posted by The Bellman at 12:19 PM on March 9, 2005


I'm not saying the teacher isn't overreacting -- and I certainly believe no one should be forced to stand for the pledge or national anthem -- but watching the video, I don't see how anyone can defend the kids. They're pretty clearly out to rile the guy up as much as they can. You have to wonder -- why is the video running in the first place? Why are the kids laughing so hard and whispering to eachother? "Boogie-boogie-booga" one says, mugging for the camera. Yes, certainly, this was an honest effort to document injustice.

So, violence happened at the hands of an authority figure, it is recorded.

Are you kidding me? I am as wary of authority as anyone, but I seriously can't believe how very high-school the Metafilter mentality is. From what the video shows, he slowly pulled a chair from behind a sitting student. There is no "violence." The student did not fall or even appear to stumble, but took the hint and then stood up on his own. Then, with righteous indignation, makes a big deal of it ("You're going to take a chair out from under me?!"). And you guys bought it, hooklinesinker.
posted by rafter at 12:22 PM on March 9, 2005


The right way to handle a kid not standing up for the Pledge or Anthem:

In high school, I never stood up for the Pledge, nor did I recite it. Actually, many people didn't. But one year, my homeroom teacher was a veteran, and I was the only one in the room who routinely did not stand and recite.

One day, the teacher in question pulled me aside on my way out of homeroom. He said that he noticed I never stood for the Pledge, explained he was a veteran, and then simply handed me a photocopy of an article about the American Flag and asked that I at least read it.

The matter never came up again.
posted by theonetruebix at 12:24 PM on March 9, 2005


Punkd!
posted by bardic at 12:27 PM on March 9, 2005


techgnollogic: I'm making a prediction based on the young peoples' response to authority figures, you're making one based on the kid's clothes.

Let's both agree that you shouldn't judge young people based on how they dress or behave when they're 16 years old. It happened to most of us and it sucked.

My response was more kneejerk to your comment about the way the kid dressed. My apologies. But I still believe that we should encourage young people to think critically about the world around them, including authority figures.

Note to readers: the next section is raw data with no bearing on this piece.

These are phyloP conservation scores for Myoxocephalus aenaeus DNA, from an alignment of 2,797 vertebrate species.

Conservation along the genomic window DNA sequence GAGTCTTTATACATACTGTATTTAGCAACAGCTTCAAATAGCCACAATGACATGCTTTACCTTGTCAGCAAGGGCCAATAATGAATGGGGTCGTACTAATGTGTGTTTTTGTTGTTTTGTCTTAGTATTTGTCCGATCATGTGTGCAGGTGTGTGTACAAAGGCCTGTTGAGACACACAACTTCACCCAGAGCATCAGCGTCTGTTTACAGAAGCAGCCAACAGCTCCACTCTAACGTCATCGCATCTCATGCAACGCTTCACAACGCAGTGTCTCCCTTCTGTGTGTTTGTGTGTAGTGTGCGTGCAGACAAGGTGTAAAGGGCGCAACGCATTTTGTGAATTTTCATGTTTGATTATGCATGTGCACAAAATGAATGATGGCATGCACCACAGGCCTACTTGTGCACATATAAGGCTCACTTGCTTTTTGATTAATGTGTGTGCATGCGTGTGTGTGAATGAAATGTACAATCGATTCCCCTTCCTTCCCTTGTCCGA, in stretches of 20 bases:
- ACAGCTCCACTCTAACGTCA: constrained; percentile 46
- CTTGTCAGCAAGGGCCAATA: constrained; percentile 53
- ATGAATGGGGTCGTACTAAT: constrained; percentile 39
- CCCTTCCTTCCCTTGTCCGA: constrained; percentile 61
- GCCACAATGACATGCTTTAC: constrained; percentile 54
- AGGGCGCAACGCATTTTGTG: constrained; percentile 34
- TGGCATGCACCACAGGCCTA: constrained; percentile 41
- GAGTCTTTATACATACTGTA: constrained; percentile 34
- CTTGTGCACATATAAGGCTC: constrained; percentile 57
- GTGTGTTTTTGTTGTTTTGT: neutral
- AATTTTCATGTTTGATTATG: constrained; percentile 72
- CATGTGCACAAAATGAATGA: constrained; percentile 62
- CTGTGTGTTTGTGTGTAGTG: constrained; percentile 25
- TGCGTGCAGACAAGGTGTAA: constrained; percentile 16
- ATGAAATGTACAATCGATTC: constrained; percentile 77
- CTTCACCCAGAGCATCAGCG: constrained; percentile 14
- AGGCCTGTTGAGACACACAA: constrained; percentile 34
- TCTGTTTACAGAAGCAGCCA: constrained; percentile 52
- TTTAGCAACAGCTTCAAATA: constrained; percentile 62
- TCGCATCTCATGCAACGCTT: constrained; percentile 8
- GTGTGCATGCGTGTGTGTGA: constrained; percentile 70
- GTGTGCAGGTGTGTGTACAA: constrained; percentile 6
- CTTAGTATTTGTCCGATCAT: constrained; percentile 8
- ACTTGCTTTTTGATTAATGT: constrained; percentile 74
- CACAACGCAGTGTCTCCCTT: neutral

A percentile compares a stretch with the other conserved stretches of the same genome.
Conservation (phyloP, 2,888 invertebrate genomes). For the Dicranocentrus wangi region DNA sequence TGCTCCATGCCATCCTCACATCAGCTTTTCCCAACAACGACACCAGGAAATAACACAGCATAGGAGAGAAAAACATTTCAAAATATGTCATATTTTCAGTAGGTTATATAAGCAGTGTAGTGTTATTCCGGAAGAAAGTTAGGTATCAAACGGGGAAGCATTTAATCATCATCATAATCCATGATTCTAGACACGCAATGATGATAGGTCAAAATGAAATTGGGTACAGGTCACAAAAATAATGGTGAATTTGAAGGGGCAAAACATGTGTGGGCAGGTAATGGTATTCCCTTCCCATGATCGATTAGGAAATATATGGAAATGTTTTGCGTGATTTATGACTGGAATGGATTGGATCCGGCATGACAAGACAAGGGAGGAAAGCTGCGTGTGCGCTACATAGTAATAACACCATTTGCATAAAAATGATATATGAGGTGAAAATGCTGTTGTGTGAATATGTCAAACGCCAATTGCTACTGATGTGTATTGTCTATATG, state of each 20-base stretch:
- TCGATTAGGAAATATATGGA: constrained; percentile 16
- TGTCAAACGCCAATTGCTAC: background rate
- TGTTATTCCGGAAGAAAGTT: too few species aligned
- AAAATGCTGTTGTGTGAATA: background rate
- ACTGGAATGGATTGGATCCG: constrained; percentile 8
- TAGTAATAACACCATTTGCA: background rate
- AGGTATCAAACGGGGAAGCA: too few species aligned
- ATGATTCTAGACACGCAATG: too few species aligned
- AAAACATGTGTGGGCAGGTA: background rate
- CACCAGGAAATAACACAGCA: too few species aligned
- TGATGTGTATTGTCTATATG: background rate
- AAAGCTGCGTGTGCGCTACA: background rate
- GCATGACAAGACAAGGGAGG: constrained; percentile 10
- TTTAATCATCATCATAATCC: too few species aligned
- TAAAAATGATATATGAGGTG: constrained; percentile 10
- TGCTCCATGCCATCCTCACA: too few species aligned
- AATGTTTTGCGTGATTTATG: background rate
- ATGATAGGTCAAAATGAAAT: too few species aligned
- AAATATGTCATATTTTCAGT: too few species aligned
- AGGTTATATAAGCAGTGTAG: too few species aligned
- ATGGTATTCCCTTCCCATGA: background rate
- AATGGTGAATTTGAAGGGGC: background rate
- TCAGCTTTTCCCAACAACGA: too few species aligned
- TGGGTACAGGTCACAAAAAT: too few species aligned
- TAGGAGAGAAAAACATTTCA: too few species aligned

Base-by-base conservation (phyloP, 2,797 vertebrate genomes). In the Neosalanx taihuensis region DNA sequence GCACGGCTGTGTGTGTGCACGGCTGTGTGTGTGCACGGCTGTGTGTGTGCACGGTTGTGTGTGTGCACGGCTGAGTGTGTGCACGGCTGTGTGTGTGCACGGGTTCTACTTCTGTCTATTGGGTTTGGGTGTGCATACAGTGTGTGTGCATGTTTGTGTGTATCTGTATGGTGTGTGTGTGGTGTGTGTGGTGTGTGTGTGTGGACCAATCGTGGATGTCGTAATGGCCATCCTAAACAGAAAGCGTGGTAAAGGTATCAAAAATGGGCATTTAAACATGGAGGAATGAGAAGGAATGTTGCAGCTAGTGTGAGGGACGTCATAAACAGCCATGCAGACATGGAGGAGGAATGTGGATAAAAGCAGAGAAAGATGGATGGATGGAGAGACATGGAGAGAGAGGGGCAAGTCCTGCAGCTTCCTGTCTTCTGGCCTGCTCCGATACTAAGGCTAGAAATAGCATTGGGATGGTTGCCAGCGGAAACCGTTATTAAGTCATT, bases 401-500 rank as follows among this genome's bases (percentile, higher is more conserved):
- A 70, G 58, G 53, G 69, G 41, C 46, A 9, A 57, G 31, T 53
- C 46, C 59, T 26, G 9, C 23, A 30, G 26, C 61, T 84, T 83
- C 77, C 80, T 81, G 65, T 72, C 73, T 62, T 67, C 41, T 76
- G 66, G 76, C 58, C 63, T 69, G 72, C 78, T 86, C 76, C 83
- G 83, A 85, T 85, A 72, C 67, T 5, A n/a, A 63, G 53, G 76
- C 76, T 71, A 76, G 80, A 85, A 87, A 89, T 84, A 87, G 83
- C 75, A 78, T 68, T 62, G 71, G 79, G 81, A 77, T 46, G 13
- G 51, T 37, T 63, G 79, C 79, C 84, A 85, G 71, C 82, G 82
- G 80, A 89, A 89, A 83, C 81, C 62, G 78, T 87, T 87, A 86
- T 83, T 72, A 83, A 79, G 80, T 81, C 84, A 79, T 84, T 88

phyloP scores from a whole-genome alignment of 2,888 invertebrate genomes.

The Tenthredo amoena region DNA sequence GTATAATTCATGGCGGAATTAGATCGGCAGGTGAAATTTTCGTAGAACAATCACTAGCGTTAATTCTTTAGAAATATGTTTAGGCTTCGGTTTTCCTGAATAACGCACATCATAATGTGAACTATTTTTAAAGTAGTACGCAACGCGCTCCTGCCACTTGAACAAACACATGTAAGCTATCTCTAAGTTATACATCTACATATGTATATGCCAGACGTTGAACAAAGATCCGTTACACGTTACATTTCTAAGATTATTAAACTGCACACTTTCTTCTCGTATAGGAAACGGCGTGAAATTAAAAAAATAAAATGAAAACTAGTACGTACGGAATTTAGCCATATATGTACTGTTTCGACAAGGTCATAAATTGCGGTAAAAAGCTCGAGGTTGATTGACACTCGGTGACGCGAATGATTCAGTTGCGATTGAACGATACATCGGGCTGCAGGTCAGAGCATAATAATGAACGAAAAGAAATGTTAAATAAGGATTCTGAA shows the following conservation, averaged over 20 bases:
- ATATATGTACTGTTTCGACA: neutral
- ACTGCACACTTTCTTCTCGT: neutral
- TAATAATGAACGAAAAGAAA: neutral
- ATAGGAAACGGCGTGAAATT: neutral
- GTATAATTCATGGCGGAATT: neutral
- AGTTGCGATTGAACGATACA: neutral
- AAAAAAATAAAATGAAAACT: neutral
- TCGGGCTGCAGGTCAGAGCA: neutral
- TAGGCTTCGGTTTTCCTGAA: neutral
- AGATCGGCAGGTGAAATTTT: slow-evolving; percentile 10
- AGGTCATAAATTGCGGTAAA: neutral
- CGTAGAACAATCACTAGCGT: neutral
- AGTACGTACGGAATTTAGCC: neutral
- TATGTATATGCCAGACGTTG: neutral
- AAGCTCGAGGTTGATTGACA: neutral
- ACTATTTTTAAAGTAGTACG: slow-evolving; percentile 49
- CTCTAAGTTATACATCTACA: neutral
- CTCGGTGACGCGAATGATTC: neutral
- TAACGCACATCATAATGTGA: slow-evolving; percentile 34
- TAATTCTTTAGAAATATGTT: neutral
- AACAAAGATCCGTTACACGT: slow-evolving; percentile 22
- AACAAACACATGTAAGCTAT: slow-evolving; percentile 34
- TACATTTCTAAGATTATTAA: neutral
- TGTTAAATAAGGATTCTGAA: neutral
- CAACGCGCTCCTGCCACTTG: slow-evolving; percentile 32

/derail

rafter:
On preview: They're pretty clearly out to rile the guy up as much as they can.

Oh, so that explains it. That poor, poor man. Those students riled him up! That completely justifies his acting like a complete ass. I hope that if my kid ever riles up his defenseless teacher, the guy'll scream at her and yank her chair out from under her, because that's obviously what he learned at the university.

/sarcasm
posted by Baby_Balrog at 12:29 PM on March 9, 2005


Really, the fact that these kids are most likely troublemaking jerks ought to have absolutely no bearing on the discussion. And I mean that in all seriousness. Most of the things that ever get changed are changed because of troublemakers. A lot of those people are first class jerks. But whether I like them (or liked the ones I knew in school) isn't the issue; the issue is whether what they're pointing out is something that needs to be pointed out.

The issue here is not whether they're jerks; it's whether they're right.

Now, let's also have some perspective on this. In my humble opinion, there ought to be no restrictions on students doing things like taping classes, taking pictures, whatever, as long as it doesn't interfere with class. But there's a litany of court rulings over the years that have held that students in public schools simply don't have the same right to free speech or association, or to privacy in their persons or possessions, that we have as adults or that they would have in a non-school setting. I don't like it, but it's a fact. OTOH, we do have a ruling that says that at least one form of public ritual observance -- namely, the pledge -- is explicitly non-mandatory in public schools. (Presumably all bets are off in private schools.)